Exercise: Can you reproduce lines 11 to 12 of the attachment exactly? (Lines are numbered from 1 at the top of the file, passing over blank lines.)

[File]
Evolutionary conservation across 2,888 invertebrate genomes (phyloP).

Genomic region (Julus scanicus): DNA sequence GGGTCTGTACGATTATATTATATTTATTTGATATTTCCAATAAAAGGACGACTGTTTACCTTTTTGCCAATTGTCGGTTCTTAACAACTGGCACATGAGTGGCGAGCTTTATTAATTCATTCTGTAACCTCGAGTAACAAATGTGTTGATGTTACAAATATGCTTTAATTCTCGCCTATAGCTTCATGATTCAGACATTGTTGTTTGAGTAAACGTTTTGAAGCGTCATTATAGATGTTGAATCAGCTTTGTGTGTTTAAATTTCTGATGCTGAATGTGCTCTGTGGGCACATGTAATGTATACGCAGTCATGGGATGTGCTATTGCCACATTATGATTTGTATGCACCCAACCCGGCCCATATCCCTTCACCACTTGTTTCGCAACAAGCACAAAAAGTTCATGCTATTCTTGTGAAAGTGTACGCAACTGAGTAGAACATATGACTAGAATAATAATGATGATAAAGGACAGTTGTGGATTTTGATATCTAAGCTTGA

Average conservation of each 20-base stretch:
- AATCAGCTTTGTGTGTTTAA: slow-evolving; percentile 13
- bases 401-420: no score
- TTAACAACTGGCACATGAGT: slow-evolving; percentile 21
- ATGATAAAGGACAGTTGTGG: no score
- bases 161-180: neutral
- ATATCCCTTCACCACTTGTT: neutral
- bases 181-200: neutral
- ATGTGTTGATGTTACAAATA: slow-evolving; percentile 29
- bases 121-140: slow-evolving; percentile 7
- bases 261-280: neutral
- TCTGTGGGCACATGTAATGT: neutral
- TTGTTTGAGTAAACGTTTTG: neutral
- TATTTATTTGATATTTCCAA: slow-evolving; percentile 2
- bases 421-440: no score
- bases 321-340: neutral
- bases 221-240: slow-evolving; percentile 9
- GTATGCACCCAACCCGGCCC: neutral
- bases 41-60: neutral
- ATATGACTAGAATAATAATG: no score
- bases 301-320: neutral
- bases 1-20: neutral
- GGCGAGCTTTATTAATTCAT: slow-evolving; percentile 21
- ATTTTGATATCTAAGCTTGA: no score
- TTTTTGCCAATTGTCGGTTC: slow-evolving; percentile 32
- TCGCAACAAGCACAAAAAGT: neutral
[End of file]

- ATGTGTTGATGTTACAAATA: slow-evolving; percentile 29
- bases 121-140: slow-evolving; percentile 7